Nutrition in Plants
How do plants get their food?
Plants can manufacture their own food, but animals including human beings cannot and rely on plants for their food.
All living organisms need food for the following :
- Cell regeneration
- Energy for cellular functions
- Immunity against diseases
- Plants make their foods using either the Autotrophic nutrition and Heterotrophic nutrition.
What is Autotrophic nutrition?
When green plants make their food using simple substances like sun light, water, carbon dioxide and minerals, the process is known as Autotrophic nutrition. This type of nutrition is also known as Holophytic nutrition. These types of plants are known as autotrophs. The words, ‘auto’ means self and ‘trophos’ means nourishment. Autotrophs are the producers in a food chain.
What is Heterotrophic nutrition?
A heterotroph is an organism that cannot manufacture its own food by carbon fixation and therefore derives its intake of nutrition from other sources of organic carbon, mainly plant or animal matter. In a food chain, heterotrophs are secondary and tertiary consumers. This is also known as Holozoic nutrition, as the food is ingested and goes through a digestive process.
What are the types of Heterotrophs?
The types of heterotroph are :
- The animals that are directly dependent on plants are called herbivores. For example – Deer, Cow, Goat and Rabbit.
- The animals that eat the flesh of other animals are called carnivores. For example – Lion, Tiger, Wolf and Snake.
- The animals that feed on both plants and animals are called omnivores. For example – Man, Bear and Crow.
- The animals that feed on the flesh of dead animals are called scavengers. For example – Kites and Vultures.
Photosynthesis in plants
Plants manufacture their food in their leaves. The leaves, are therefore, also known as the kitchen or food factories of the plants. Photosynthesis is the combination of two words – Photo and synthesis. ‘Photo’ means light and ‘synthesis’ means to make.
The reaction that takes place in the process of photosynthesis can be written as :
6CO2 + 6H2O ——> C6H12O6 + 6O2
Plants require the following things to carry out the process of photosynthesis –
- Carbon – dioxide
- A green pigment known as the Chlorophyll
Leaves have numerous small pores like structures on their lower surface. These pores are surrounded by ‘guard cells’. These pores are called stomata. The stomata are guarded by two bean-shaped cells known as the guard cells. Leaves absorb carbon dioxide from air through stomata. Water is transported to the leaves through the Xylem tissue.
What is chlorophyll?
Chlorophyll is a green pigment found in the leaves. It gives the leaves their characteristic green colour. The job of chlorophyll is to absorb sunlight, carbon dioxide and water and convert them into carbohydrate and oxygen.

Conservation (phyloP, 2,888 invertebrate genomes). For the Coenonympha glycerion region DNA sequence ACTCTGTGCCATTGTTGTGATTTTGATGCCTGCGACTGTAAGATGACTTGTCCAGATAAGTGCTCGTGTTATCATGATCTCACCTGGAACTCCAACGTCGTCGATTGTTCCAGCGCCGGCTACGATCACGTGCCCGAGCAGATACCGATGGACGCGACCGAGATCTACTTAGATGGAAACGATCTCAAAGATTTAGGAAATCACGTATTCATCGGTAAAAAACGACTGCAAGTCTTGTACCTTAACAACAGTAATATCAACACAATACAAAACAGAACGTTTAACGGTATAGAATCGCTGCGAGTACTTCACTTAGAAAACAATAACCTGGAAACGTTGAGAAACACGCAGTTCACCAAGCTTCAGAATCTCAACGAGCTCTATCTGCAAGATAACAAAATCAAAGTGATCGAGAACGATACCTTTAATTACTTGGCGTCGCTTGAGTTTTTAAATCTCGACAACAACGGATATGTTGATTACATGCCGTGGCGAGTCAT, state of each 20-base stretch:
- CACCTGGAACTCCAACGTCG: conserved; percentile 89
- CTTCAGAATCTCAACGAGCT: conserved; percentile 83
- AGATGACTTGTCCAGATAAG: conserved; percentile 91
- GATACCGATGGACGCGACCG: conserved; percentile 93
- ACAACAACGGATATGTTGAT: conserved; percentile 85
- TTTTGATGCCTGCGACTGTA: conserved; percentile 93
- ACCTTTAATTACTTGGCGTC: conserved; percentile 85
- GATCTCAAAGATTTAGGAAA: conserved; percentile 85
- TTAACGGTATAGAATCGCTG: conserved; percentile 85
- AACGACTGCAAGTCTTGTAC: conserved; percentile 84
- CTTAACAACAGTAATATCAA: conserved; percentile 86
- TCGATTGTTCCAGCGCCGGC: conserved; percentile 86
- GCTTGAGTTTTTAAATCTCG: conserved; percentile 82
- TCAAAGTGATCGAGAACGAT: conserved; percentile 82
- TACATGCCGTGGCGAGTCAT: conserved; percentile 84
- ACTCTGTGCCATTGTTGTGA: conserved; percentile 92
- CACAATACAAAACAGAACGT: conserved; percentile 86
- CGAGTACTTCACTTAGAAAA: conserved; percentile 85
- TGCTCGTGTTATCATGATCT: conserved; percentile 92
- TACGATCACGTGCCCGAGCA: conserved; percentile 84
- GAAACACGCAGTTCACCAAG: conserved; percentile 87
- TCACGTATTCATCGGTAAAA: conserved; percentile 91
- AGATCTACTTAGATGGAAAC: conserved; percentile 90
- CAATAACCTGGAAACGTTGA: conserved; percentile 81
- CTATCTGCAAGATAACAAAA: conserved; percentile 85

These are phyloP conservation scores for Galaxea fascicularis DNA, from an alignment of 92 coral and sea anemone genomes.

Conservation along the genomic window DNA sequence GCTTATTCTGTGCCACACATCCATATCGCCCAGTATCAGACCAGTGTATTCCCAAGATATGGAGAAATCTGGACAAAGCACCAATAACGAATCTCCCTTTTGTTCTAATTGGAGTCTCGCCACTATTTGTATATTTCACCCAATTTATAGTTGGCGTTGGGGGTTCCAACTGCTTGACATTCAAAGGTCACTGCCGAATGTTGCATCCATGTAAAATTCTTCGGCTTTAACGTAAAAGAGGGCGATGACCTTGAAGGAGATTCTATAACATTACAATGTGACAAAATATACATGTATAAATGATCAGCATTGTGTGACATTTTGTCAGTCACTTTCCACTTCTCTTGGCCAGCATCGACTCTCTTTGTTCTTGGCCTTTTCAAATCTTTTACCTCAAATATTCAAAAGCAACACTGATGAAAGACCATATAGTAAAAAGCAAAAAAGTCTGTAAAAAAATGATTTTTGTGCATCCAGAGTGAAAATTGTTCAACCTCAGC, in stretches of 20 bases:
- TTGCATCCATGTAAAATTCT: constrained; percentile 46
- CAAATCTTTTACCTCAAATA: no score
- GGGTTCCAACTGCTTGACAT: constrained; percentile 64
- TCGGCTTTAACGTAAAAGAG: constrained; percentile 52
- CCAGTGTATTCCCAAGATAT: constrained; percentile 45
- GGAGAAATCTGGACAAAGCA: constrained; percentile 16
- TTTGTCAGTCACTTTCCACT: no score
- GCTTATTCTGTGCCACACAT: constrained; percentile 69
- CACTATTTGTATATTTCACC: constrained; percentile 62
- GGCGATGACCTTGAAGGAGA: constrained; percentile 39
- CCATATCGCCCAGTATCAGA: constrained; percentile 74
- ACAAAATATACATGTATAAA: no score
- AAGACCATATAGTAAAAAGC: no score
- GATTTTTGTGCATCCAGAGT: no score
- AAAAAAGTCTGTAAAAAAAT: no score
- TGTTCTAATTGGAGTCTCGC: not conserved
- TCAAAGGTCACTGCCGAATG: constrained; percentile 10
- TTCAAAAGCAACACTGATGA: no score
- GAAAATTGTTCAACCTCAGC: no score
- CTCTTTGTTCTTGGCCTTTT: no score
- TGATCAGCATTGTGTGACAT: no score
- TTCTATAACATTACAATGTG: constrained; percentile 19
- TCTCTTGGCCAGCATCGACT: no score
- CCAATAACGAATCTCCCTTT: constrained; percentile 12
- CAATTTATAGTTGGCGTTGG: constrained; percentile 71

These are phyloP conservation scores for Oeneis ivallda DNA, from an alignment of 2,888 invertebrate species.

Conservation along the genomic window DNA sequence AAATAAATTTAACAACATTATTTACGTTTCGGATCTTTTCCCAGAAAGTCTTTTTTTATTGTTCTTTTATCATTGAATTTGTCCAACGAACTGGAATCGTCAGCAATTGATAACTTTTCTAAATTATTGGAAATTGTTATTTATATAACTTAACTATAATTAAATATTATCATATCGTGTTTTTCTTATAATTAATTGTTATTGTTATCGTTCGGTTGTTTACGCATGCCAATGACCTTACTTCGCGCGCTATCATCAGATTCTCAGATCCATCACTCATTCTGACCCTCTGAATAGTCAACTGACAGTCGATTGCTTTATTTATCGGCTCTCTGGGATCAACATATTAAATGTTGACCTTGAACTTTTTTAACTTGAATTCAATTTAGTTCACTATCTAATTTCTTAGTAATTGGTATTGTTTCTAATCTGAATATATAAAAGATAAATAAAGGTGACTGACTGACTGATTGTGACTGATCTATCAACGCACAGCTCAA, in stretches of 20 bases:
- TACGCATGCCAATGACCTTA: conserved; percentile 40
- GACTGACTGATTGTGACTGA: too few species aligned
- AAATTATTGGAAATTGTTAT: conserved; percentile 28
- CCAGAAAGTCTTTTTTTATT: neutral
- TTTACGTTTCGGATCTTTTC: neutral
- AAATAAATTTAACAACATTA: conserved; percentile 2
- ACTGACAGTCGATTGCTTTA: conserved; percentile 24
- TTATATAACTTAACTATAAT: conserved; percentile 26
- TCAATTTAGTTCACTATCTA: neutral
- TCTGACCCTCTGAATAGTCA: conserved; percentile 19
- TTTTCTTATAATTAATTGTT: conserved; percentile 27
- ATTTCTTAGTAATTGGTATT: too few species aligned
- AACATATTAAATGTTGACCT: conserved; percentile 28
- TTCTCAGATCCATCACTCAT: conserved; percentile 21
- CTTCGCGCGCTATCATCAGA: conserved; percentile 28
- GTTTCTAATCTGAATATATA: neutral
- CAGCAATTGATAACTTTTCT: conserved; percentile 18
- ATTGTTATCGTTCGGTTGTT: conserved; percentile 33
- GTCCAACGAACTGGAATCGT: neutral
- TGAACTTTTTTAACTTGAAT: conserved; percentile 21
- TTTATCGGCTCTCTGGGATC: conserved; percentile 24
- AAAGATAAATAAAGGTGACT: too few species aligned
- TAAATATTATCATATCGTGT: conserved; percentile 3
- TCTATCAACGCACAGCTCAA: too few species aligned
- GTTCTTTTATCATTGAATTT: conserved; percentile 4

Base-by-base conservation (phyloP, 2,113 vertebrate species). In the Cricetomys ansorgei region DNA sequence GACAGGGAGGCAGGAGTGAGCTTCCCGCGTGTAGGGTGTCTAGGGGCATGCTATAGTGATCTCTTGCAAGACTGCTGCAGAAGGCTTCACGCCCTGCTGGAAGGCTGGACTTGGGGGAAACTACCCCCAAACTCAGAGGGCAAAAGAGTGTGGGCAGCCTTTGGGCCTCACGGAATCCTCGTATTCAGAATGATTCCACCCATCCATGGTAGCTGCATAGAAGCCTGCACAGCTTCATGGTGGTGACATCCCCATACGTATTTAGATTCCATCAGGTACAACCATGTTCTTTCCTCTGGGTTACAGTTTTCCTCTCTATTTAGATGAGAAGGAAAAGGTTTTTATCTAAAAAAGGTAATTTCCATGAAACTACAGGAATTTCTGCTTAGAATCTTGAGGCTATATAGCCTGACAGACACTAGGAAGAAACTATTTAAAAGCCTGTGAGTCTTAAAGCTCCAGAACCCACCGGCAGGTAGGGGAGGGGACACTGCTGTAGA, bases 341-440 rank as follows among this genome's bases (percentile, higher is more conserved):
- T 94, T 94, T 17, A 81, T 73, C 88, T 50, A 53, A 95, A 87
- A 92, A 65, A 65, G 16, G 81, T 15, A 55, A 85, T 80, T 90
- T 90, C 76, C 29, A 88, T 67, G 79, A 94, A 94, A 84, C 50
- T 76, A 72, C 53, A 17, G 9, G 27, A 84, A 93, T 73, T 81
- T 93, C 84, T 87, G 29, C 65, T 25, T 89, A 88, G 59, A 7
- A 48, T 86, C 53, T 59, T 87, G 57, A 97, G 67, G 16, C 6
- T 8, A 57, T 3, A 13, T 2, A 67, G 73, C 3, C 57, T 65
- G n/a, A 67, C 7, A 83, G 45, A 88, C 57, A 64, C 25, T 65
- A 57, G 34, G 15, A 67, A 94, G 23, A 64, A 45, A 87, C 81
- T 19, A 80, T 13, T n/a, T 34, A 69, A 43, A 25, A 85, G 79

Importance of photosynthesis
The process of photosynthesis is very useful for our environment. It maintains a balance between the concentration of oxygen and carbon dioxide in the atmosphere. Plants release oxygen that is essential for our survival and that is why it is said that we must plant more trees.
What are the modes of nutrition in non-green plants?
There are some plants that lack chlorophyll. Such plants are also known as non-green plants and they cannot synthesise their own food. They depend on other organisms for food. Let us learn about some of the important non – green plants.
1. Parasitic plants
A parasite is an organism which lives on or inside the body of another organism and takes shelter and food from that organism. An organism which provides shelter and nutrition to another organism is called a host. The host in this case is always at loss.
Plants that get their food from other plants by living on them are called parasitic plants. For example – Cuscuta or Amarbel and Mistletoe. Cuscuta is a vine-like plant with a yellow coloured stem. It coils around big trees, like the Banyan tree and gets nutrition from it. In this case, Banyan tree is the host and Cuscuta is the parasite.
2. Insectivorous plants
The plants that eat insects are called insectivorous plants. They trap and digest the insects. For example – Pitcher plant is an insectivorous plant in which the leaves are modified into pitcher – shaped structures. The insects get attracted to the bright colour and sweet-smelling nectar of the pitcher plant. When an unsuspecting insect sits on the pitcher of the plant to take a sip of the nectar, the lid of the pitcher closes and the insect gets trapped inside. The insect is then digested by the enzymes released by the cells of the plants. Venus flytrap, Utricularia and Drosera are some other examples of insectivorous plants which trap and kill small flies and spiders in different ways.
The non-green plants that feed on the dead and decaying matter like animal wastes are called Saprotrophs or Saprophytes. For example – Fungi like Agaricus, Yeast and Bacteria.
4. Symbiotic plants
Symbiosis is the combination of two Greek words ‘Sym’ means ‘with’ and ‘biosis’ means ‘living’. In other words, symbiosis means ‘living together’. Symbiosis is the type of nutrition in which two different kinds of living organisms depend on each other for survival. They share shelter and nutrients. For example – Lichen. Lichen is a composite organism made up of fungus and alga. Fungus is a saproptroph and alga is an autotroph. The fungus provides water and minerals to the alga and in return the alga supplies food prepared by photosynthesis to the fungus.
3 Interesting facts about plants
- Insectivorous plants generally grow in swamps or marshy areas because the soil in such areas is deficient in nitrogen. To fulfill their nitrogen need, the plants trap and kill the insects.
- There are roughly 600 species of carnivorous plants which have different strategies to capture their prey.
- Charles Darwin was very fond of the carnivorous plant – Sundews, or Drosera.